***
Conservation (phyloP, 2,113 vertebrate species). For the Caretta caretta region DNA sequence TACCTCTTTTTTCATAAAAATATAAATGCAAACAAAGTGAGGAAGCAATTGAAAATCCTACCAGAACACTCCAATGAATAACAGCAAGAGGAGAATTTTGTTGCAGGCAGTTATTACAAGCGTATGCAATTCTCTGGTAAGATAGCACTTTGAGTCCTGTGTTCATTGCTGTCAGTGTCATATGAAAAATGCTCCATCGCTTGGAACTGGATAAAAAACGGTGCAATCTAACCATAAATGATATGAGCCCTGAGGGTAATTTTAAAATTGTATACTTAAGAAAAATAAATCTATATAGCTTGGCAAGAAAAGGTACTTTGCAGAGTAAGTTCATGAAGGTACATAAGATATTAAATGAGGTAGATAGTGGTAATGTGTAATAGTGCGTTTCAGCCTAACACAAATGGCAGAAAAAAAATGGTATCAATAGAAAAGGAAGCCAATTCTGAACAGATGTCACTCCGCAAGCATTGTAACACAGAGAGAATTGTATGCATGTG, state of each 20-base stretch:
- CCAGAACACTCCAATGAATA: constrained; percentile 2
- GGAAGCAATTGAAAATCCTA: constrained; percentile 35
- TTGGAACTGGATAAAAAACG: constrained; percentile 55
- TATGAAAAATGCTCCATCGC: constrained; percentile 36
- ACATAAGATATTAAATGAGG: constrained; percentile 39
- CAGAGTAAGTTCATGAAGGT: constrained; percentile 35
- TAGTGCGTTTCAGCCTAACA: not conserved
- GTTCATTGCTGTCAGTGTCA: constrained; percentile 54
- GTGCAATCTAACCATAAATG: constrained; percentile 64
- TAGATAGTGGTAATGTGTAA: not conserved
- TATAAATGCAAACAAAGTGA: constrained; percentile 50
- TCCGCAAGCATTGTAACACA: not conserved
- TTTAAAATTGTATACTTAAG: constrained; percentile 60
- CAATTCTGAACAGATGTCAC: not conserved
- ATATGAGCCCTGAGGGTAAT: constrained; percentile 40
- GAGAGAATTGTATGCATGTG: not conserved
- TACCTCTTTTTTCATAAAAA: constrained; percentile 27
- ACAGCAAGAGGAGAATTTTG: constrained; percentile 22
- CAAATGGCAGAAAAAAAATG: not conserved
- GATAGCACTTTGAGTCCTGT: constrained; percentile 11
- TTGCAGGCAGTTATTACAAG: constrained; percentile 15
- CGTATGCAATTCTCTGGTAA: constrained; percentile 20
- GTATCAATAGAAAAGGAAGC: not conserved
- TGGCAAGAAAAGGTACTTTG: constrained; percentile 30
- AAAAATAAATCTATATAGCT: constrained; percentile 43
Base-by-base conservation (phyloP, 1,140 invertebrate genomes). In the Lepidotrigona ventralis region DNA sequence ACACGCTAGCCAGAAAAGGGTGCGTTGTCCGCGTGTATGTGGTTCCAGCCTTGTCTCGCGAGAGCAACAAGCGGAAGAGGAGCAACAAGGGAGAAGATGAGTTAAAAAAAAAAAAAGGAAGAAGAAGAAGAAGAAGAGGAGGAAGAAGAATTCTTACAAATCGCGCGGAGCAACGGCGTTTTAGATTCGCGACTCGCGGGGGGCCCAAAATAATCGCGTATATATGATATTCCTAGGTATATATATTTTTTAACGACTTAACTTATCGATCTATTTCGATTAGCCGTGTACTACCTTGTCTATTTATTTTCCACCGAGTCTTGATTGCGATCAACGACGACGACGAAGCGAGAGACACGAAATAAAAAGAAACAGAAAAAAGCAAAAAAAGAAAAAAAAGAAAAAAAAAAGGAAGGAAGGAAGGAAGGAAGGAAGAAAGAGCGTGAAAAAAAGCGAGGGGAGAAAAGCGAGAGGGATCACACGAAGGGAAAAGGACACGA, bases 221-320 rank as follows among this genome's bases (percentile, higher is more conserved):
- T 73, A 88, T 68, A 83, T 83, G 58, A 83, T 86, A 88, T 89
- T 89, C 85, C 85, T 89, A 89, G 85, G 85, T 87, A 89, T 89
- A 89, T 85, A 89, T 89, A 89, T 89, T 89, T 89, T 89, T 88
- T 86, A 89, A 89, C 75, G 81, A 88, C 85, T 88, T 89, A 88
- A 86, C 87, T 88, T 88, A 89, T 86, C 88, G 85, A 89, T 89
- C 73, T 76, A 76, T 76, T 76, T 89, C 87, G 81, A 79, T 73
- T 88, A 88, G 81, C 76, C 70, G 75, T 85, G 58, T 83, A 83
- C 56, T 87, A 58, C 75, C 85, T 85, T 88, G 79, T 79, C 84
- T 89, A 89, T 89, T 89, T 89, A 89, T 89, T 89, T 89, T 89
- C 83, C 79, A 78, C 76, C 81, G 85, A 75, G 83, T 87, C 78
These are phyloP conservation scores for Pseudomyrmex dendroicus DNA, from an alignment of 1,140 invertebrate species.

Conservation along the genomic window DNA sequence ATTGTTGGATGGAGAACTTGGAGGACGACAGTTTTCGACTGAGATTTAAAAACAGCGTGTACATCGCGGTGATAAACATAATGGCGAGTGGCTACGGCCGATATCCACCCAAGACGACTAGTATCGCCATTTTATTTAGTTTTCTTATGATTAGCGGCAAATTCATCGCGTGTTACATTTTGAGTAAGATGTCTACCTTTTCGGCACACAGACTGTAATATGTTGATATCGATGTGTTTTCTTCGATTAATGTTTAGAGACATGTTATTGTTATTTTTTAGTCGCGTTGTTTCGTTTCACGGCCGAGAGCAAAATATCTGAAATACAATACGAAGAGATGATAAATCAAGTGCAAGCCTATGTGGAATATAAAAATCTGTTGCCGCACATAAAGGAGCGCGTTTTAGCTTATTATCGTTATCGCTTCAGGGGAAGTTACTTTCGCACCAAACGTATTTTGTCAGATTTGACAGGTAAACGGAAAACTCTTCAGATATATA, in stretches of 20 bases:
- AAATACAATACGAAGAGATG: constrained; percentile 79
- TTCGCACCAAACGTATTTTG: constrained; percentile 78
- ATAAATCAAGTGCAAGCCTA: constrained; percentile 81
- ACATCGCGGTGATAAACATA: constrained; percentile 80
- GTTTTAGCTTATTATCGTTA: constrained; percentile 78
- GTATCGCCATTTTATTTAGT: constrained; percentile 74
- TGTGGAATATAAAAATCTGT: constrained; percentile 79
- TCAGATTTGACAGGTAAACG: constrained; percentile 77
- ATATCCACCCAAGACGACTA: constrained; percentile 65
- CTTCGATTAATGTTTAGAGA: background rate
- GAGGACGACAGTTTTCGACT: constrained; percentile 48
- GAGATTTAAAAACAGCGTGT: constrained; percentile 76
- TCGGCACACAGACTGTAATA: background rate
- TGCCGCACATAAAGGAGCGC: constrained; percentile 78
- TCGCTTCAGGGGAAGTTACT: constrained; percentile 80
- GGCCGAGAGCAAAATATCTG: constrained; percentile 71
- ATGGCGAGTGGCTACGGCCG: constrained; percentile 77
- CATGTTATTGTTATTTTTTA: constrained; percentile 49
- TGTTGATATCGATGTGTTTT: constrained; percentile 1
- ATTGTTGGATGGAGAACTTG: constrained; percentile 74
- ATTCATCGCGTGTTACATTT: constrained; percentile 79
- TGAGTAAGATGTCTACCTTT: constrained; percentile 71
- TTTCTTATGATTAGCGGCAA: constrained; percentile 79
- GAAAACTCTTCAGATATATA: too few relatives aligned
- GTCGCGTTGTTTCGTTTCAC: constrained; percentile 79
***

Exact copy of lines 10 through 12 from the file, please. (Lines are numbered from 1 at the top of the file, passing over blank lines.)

- GTGCAATCTAACCATAAATG: constrained; percentile 64
- TAGATAGTGGTAATGTGTAA: not conserved
- TATAAATGCAAACAAAGTGA: constrained; percentile 50